From there we visited the Statue of King Father Norodom Sihanouk Monument(got our photo clicked here for 1USD by an old man. We didn’t really want to, but the disappointment on his face made us reverse our decision). By this time we were starving and thirsty and exhausted. The heat got to us and we were desperately looking for some water. We found a stall selling water for 2000 riel/50 cents/Rs 35 and gulped it down like it was some elixir!
Then we decided to go back to the Genocide Museum. Thankfully, it was open. We went in, had a look around and was reminded of the grim past this country had. After the tour of this place, we headed out for lunch. We decided to try out some local delicacy and after walking around for a good 45 minutes, found this little café called Park Café Sonthormok near the Samaki Market. We had some duck and pork delicacy.
The food was good and wholesome. We ate ravenously! By the time we finished lunch, it was already 4pm! So we decided to go back to our apartment, have some rest and then decide what we can do in the evening. On the way back, we bought a few more things from a supermarket and lots and lots of water. Dehydration is a real possibility there, even if you are from India! The heat is simply too much. By the time we were back at our apartment, I was having a raging headache and we decided not to head out anywhere, but rest in the apartment. After having some aspirin and some rest, my headache subsided. We just went out for a stroll along the river ad picked up some pizza on the way back. That night, we had pizza for dinner and some coffee. Come midninght and it was Vinay’s birthday. We both are not the cake-cutting-making-a-hooplah-over-birthday types. So, I just wished him a happy birthday and we had some cupcake(which we had bought from the supermarket earlier in the day) and went to sleep.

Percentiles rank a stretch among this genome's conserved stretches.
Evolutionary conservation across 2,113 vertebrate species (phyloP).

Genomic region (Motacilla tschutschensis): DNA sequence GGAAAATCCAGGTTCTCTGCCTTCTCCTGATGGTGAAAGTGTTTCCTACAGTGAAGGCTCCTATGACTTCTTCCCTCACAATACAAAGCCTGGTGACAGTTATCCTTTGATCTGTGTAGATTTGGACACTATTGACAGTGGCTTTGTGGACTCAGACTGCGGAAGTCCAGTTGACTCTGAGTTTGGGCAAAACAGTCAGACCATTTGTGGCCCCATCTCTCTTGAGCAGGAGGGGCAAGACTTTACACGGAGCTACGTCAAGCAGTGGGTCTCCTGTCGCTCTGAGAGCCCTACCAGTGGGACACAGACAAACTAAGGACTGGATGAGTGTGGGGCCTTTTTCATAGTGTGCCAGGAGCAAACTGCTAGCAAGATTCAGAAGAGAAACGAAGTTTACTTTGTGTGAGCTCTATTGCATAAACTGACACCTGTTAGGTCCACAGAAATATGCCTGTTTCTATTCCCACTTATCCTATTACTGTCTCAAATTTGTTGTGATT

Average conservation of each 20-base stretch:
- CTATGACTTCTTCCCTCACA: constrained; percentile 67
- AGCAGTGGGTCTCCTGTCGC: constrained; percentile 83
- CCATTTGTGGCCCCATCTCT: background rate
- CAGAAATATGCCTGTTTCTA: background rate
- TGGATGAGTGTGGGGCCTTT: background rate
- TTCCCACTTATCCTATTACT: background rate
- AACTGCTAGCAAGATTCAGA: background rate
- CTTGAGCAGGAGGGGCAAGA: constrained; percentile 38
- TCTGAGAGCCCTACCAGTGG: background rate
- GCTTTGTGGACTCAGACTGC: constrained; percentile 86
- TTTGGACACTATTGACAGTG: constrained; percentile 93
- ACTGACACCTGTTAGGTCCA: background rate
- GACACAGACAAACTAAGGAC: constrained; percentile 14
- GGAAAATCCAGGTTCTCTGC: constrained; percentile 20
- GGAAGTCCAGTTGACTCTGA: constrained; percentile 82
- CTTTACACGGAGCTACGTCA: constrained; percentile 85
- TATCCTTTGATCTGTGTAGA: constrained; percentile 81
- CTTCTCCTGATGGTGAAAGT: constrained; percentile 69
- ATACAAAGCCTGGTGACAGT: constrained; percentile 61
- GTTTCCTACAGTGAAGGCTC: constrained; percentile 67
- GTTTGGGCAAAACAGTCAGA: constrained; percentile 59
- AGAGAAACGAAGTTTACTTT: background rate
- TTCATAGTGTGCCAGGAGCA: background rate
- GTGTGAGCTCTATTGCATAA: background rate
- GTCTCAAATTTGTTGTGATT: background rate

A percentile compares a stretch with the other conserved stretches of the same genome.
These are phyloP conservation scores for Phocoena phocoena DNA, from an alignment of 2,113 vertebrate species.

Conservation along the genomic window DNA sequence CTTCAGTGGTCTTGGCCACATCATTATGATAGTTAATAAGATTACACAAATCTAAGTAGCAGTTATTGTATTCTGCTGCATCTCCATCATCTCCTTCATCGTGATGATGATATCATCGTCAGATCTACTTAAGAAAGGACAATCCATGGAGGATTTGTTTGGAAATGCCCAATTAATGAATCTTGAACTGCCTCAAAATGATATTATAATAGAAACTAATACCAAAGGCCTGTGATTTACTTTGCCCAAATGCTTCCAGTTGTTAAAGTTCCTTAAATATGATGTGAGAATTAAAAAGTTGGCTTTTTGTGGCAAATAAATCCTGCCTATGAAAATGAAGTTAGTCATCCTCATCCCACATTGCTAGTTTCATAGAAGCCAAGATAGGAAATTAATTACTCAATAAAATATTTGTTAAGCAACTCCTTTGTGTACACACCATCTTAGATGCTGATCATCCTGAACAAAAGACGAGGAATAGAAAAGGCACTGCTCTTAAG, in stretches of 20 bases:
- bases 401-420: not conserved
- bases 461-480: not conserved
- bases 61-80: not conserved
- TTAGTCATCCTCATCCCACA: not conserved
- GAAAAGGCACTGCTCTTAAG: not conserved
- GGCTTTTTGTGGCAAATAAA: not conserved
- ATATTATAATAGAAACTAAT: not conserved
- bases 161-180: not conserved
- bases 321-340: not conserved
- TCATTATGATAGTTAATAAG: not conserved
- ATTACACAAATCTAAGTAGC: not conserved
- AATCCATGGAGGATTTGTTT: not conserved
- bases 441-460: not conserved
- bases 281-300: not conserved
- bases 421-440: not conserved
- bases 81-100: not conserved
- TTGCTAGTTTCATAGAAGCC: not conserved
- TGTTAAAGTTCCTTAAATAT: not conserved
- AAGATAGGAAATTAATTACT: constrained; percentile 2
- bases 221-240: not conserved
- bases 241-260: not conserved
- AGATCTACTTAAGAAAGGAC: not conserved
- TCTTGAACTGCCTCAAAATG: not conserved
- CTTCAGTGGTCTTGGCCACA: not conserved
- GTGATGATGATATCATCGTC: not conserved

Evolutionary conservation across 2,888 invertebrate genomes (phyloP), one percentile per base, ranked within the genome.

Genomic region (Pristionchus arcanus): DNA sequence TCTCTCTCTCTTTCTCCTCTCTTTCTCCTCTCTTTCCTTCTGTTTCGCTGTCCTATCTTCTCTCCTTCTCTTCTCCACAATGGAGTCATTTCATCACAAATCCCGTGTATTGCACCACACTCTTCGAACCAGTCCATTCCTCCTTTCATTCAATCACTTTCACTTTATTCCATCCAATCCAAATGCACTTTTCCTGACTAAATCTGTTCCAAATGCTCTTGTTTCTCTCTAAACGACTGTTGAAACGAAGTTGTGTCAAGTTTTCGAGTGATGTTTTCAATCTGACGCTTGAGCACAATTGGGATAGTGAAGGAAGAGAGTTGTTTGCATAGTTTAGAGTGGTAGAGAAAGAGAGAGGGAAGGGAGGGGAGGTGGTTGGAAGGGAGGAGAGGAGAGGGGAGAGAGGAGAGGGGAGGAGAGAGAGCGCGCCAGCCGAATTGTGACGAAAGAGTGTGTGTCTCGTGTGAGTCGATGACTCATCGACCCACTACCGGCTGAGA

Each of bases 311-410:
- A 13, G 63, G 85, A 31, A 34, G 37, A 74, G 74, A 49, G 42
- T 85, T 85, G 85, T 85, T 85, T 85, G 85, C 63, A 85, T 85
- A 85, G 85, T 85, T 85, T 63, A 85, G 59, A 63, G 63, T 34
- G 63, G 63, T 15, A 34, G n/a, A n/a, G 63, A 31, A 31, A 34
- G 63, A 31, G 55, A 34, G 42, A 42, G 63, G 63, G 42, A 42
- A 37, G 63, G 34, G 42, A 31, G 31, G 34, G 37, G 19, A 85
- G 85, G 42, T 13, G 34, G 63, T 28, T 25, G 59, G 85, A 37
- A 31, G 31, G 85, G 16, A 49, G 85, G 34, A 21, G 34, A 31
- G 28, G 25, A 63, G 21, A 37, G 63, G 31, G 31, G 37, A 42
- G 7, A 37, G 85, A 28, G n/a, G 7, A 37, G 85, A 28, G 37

The next morning, since it was Vinay’s birthday, I permitted him to laze around while I made us some breakfast and some coffee! We had breakfast in bed and spent the entire morning in the apartment. Birthday boy was pampered the entire morning! It was midday when pangs of hunger struck and we decided to head out and have some lunch. The heat and humidity was extreme, so we quickly got some food from Burger King and some lemonade from a shop near our apartment (their strawberry punch was to die for!) and came back to our apartment to eat. It was only after the sun went down that we ventured out. We walked to the Old Market and the Night Market, strolled around a bit. Then we went down to Romdeng Restaurant to have some fried tarantulas! The restaurant was set in a charming villa and we were promptly served the tarantulas. Though I must add, I found it yucky and Vinay somehow managed to eat down his tarantula whereas I just managed to eat its legs(completely avoiding its puffed up belly). Too yucky for me! We ordered some normal food and it was pleasantly tasty! I guess everything tastes good after you eat a tarantula! We should add here that you should try to avoid eating insects and tarantulas and other stuff out in the street as they are made in unhygienic conditions and food poisoning and diarrhoea are a distinct possibility here! Not very good if you want to avoid visiting the Cambodian hospitals. After dinner, we picked up some more groceries. I got a lollipop to get that tarantula flavour out of my head(I was feeling a bit nauseous!) and we walked back to our apartment. We got some burgers on the way back for satiating late night hunger pangs!
The next day, after the usual routine, we headed out to visit the Royal palace. It is a complex of buildings which serves as the royal residence of the king of Cambodia. The complex is divided by walls into four main compounds. On the south side is the Silver Pagoda, to the north side is the Khemarin Palace and the central compound contains the Throne Hall and to the west is the private sector or the Inner Court. Entry ticket is 10USD. Remember to dress modestly, covering your shoulders and knees, or you will be denied entry. The palace is huge and it takes up much time to explore.